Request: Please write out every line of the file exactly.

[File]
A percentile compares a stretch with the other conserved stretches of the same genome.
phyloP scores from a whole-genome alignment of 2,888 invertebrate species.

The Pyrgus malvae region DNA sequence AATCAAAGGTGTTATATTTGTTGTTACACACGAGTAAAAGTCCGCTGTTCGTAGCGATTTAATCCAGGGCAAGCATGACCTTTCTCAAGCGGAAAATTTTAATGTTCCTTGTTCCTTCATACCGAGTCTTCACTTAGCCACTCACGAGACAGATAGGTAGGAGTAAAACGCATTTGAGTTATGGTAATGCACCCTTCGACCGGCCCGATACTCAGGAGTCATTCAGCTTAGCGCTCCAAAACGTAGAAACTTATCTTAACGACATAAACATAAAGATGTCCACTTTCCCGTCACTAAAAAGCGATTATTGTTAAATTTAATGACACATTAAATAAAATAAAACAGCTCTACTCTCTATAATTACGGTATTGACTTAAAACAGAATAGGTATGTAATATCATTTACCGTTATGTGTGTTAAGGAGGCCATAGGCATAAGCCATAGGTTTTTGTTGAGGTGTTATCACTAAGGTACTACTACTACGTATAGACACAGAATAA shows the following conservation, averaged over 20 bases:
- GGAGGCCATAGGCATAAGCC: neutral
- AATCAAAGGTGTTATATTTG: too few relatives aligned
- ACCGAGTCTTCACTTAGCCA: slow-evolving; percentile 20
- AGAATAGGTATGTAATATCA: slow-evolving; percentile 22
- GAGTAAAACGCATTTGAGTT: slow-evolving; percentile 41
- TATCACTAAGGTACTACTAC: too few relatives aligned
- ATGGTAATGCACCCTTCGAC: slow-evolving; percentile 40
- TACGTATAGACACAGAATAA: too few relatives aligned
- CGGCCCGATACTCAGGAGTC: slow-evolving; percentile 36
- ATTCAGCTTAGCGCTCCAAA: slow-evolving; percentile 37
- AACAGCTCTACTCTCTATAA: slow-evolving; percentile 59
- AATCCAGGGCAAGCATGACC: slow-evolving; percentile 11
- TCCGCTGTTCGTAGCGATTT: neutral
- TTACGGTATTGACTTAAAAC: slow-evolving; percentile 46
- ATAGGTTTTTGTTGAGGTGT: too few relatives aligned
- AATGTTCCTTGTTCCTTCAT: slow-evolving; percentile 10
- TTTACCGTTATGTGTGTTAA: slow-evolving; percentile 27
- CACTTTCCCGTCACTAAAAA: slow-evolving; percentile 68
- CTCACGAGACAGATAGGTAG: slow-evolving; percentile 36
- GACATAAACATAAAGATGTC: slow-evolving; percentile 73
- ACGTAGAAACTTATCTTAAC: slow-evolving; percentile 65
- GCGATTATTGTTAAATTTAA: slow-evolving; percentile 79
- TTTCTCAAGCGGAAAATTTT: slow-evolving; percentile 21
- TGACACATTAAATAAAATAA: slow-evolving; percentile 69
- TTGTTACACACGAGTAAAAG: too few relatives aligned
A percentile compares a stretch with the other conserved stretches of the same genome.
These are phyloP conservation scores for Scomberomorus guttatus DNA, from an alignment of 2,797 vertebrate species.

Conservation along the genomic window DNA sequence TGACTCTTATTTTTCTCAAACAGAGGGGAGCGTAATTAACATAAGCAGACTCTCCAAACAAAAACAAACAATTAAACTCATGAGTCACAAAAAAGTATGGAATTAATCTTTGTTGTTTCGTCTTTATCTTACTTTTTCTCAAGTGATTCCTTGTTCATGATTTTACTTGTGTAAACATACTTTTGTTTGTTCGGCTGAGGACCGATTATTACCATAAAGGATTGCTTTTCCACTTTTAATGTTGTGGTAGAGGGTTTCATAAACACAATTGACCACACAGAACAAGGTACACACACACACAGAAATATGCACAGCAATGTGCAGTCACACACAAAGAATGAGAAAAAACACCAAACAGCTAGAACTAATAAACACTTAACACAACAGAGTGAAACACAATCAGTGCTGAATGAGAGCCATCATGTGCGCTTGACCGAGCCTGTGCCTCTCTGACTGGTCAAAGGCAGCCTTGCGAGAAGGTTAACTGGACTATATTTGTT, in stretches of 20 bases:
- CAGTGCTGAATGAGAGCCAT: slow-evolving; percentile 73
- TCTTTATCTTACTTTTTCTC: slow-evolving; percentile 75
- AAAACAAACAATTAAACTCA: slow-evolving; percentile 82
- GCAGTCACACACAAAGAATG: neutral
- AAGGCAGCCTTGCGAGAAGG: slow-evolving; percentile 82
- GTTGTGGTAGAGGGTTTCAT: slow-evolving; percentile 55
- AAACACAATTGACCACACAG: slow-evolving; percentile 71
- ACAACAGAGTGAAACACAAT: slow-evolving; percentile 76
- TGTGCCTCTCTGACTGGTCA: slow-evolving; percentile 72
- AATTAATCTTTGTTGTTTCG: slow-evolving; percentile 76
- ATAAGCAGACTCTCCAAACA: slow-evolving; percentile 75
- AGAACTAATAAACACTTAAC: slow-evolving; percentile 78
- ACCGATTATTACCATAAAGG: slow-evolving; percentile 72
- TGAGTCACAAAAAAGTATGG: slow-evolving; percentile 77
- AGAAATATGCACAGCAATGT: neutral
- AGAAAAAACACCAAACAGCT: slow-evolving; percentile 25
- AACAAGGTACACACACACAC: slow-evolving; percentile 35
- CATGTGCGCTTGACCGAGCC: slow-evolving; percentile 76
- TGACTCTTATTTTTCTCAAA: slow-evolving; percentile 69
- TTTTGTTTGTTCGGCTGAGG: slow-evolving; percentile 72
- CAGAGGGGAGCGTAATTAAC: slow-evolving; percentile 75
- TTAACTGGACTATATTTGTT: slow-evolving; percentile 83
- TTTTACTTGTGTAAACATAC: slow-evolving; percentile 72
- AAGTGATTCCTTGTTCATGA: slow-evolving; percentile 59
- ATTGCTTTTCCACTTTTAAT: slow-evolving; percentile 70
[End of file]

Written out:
A percentile compares a stretch with the other conserved stretches of the same genome.
phyloP scores from a whole-genome alignment of 2,888 invertebrate species.

The Pyrgus malvae region DNA sequence AATCAAAGGTGTTATATTTGTTGTTACACACGAGTAAAAGTCCGCTGTTCGTAGCGATTTAATCCAGGGCAAGCATGACCTTTCTCAAGCGGAAAATTTTAATGTTCCTTGTTCCTTCATACCGAGTCTTCACTTAGCCACTCACGAGACAGATAGGTAGGAGTAAAACGCATTTGAGTTATGGTAATGCACCCTTCGACCGGCCCGATACTCAGGAGTCATTCAGCTTAGCGCTCCAAAACGTAGAAACTTATCTTAACGACATAAACATAAAGATGTCCACTTTCCCGTCACTAAAAAGCGATTATTGTTAAATTTAATGACACATTAAATAAAATAAAACAGCTCTACTCTCTATAATTACGGTATTGACTTAAAACAGAATAGGTATGTAATATCATTTACCGTTATGTGTGTTAAGGAGGCCATAGGCATAAGCCATAGGTTTTTGTTGAGGTGTTATCACTAAGGTACTACTACTACGTATAGACACAGAATAA shows the following conservation, averaged over 20 bases:
- GGAGGCCATAGGCATAAGCC: neutral
- AATCAAAGGTGTTATATTTG: too few relatives aligned
- ACCGAGTCTTCACTTAGCCA: slow-evolving; percentile 20
- AGAATAGGTATGTAATATCA: slow-evolving; percentile 22
- GAGTAAAACGCATTTGAGTT: slow-evolving; percentile 41
- TATCACTAAGGTACTACTAC: too few relatives aligned
- ATGGTAATGCACCCTTCGAC: slow-evolving; percentile 40
- TACGTATAGACACAGAATAA: too few relatives aligned
- CGGCCCGATACTCAGGAGTC: slow-evolving; percentile 36
- ATTCAGCTTAGCGCTCCAAA: slow-evolving; percentile 37
- AACAGCTCTACTCTCTATAA: slow-evolving; percentile 59
- AATCCAGGGCAAGCATGACC: slow-evolving; percentile 11
- TCCGCTGTTCGTAGCGATTT: neutral
- TTACGGTATTGACTTAAAAC: slow-evolving; percentile 46
- ATAGGTTTTTGTTGAGGTGT: too few relatives aligned
- AATGTTCCTTGTTCCTTCAT: slow-evolving; percentile 10
- TTTACCGTTATGTGTGTTAA: slow-evolving; percentile 27
- CACTTTCCCGTCACTAAAAA: slow-evolving; percentile 68
- CTCACGAGACAGATAGGTAG: slow-evolving; percentile 36
- GACATAAACATAAAGATGTC: slow-evolving; percentile 73
- ACGTAGAAACTTATCTTAAC: slow-evolving; percentile 65
- GCGATTATTGTTAAATTTAA: slow-evolving; percentile 79
- TTTCTCAAGCGGAAAATTTT: slow-evolving; percentile 21
- TGACACATTAAATAAAATAA: slow-evolving; percentile 69
- TTGTTACACACGAGTAAAAG: too few relatives aligned
A percentile compares a stretch with the other conserved stretches of the same genome.
These are phyloP conservation scores for Scomberomorus guttatus DNA, from an alignment of 2,797 vertebrate species.

Conservation along the genomic window DNA sequence TGACTCTTATTTTTCTCAAACAGAGGGGAGCGTAATTAACATAAGCAGACTCTCCAAACAAAAACAAACAATTAAACTCATGAGTCACAAAAAAGTATGGAATTAATCTTTGTTGTTTCGTCTTTATCTTACTTTTTCTCAAGTGATTCCTTGTTCATGATTTTACTTGTGTAAACATACTTTTGTTTGTTCGGCTGAGGACCGATTATTACCATAAAGGATTGCTTTTCCACTTTTAATGTTGTGGTAGAGGGTTTCATAAACACAATTGACCACACAGAACAAGGTACACACACACACAGAAATATGCACAGCAATGTGCAGTCACACACAAAGAATGAGAAAAAACACCAAACAGCTAGAACTAATAAACACTTAACACAACAGAGTGAAACACAATCAGTGCTGAATGAGAGCCATCATGTGCGCTTGACCGAGCCTGTGCCTCTCTGACTGGTCAAAGGCAGCCTTGCGAGAAGGTTAACTGGACTATATTTGTT, in stretches of 20 bases:
- CAGTGCTGAATGAGAGCCAT: slow-evolving; percentile 73
- TCTTTATCTTACTTTTTCTC: slow-evolving; percentile 75
- AAAACAAACAATTAAACTCA: slow-evolving; percentile 82
- GCAGTCACACACAAAGAATG: neutral
- AAGGCAGCCTTGCGAGAAGG: slow-evolving; percentile 82
- GTTGTGGTAGAGGGTTTCAT: slow-evolving; percentile 55
- AAACACAATTGACCACACAG: slow-evolving; percentile 71
- ACAACAGAGTGAAACACAAT: slow-evolving; percentile 76
- TGTGCCTCTCTGACTGGTCA: slow-evolving; percentile 72
- AATTAATCTTTGTTGTTTCG: slow-evolving; percentile 76
- ATAAGCAGACTCTCCAAACA: slow-evolving; percentile 75
- AGAACTAATAAACACTTAAC: slow-evolving; percentile 78
- ACCGATTATTACCATAAAGG: slow-evolving; percentile 72
- TGAGTCACAAAAAAGTATGG: slow-evolving; percentile 77
- AGAAATATGCACAGCAATGT: neutral
- AGAAAAAACACCAAACAGCT: slow-evolving; percentile 25
- AACAAGGTACACACACACAC: slow-evolving; percentile 35
- CATGTGCGCTTGACCGAGCC: slow-evolving; percentile 76
- TGACTCTTATTTTTCTCAAA: slow-evolving; percentile 69
- TTTTGTTTGTTCGGCTGAGG: slow-evolving; percentile 72
- CAGAGGGGAGCGTAATTAAC: slow-evolving; percentile 75
- TTAACTGGACTATATTTGTT: slow-evolving; percentile 83
- TTTTACTTGTGTAAACATAC: slow-evolving; percentile 72
- AAGTGATTCCTTGTTCATGA: slow-evolving; percentile 59
- ATTGCTTTTCCACTTTTAAT: slow-evolving; percentile 70